Jesus knowing the path ahead will be very difficult for His disciples, prays for their protection from the schemes of Satan while they are still in the world. He prays that “they would have the full measure of my joy within them”; to be kept safe in Christ, set apart to continue His work in the world. Jesus will go through this agony not only to save us but also to consecrate us to God’s service.

Jesus finishes His prayer with his thoughts on all of us, the future believers. Jesus prays that they (we) will be one, just as Jesus and the Father are one; united in purpose, plan and practice. Jesus prays “that they (we) will be in us (Father and Son), so that the world will believe that you (Father) sent me (Jesus)”. The church is to evidence unity, the standard for our unity is the unity between the Father and the Son. What an incredibly difficult task for the church, I don’t think we have been doing such a great job on unity. The example of the Father and Jesus, being of one mind, plan and purpose has escaped our current thinking on unity. We have substituted the world’s definition of unity, which has morphed into shallow copies saying, “Can’t we all just get along” and “we will agree to disagree”. Somehow we need to regain a definition of unity that reflects the same oneness that Jesus has with the Father, which we have with Christ in us. Jesus concludes his prayer saying, “I have made you known to them, and will continue to make you known in order that the love you have for me may be in them and that I myself may be in them”.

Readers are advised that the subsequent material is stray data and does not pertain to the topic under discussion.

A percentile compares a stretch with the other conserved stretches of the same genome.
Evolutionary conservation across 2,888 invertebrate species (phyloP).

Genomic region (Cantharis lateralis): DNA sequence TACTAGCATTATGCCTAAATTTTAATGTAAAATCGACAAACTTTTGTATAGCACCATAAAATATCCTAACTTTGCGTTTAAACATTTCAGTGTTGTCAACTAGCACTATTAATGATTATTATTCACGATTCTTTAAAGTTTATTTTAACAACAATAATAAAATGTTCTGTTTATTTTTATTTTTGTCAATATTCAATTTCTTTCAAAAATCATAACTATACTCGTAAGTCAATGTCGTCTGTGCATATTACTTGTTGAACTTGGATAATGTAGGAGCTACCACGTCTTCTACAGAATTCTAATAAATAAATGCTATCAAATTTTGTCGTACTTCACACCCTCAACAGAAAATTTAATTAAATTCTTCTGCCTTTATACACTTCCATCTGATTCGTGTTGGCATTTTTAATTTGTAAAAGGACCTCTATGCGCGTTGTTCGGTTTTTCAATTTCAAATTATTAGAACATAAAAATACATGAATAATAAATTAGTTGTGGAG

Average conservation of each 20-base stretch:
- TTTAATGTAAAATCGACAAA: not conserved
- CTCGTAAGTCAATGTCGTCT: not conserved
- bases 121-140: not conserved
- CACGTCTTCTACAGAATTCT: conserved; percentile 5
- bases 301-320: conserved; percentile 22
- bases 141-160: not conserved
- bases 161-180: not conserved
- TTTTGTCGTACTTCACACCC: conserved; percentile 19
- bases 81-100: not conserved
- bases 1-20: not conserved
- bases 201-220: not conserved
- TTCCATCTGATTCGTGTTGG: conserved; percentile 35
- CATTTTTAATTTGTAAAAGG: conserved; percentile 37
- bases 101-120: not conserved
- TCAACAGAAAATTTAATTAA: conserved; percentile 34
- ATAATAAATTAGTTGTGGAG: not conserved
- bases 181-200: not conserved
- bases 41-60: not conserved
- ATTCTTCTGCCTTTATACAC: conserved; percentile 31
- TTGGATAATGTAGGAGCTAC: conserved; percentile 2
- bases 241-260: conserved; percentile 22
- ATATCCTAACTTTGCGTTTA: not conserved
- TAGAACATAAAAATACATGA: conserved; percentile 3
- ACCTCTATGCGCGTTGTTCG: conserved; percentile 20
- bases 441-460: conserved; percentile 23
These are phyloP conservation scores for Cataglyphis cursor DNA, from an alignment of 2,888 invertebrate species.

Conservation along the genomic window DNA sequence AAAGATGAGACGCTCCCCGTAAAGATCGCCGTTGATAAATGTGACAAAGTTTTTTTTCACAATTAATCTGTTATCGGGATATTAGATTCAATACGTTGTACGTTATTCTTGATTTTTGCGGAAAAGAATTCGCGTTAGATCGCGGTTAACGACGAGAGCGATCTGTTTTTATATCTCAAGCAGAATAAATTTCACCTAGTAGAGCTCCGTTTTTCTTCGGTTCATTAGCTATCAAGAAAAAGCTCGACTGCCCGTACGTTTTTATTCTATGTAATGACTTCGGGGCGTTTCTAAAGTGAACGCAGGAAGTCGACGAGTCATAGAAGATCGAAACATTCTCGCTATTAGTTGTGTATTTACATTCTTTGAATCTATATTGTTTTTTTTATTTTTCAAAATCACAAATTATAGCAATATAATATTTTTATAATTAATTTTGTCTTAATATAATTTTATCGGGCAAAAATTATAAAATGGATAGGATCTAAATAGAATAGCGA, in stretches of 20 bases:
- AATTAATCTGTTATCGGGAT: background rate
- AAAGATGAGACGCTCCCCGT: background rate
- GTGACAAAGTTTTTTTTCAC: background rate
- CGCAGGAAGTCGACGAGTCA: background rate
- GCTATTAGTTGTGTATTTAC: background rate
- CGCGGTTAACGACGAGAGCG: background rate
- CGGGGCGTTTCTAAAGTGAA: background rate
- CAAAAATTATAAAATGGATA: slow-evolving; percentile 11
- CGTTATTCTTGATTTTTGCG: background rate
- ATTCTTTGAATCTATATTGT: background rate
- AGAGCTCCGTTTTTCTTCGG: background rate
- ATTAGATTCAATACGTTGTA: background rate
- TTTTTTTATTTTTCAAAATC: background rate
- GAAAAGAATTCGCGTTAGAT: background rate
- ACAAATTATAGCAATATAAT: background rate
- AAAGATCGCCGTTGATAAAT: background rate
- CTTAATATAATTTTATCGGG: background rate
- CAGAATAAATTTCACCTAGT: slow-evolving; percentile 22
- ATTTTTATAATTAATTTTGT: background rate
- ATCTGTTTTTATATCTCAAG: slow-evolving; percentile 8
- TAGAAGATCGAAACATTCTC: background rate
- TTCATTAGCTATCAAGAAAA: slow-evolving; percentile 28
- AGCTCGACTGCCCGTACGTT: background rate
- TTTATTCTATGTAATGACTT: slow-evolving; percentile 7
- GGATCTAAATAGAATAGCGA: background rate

Memory Verse:
Pilate asked Him, Are you the king of the Jews?
I AM A KING John 18:33,37

John 15

John 14 ends with Jesus saying “Come now; let us leave”; from the Synoptic Gospels we know that they left the upper room winding their way through Jerusalem to spend the night in the Garden of Gethsemane on the Mount of Olives. As they are walking through the countryside, Jesus talks to them about who is the “true” vine and who is the “true” gardener of Israel. The disciples understood that the vine was a common symbol of Israel in the Old Testament. Jesus says, “I AM the true vine and my Father is the gardener. He cuts off every branch in me that bears no fruit, while every branch that does bear fruit he prunes so that it will be even more fruitful.”

Jesus is referring to believers in this motif which is emphasized by repeating the phrase “remain in me” and “I will remain in you” ten times in 17 verses. We are to get the point: to bear sweet fruit we must stay intimately connected to Jesus and when we stay connected with Jesus He will stay connected to us. Without Jesus all our “good” works are like filthy rags; how many times are we tempted to “go it alone” thinking that our plans are the best? But Jesus tells us remain in me and I will remain in you; not our way but God’s way.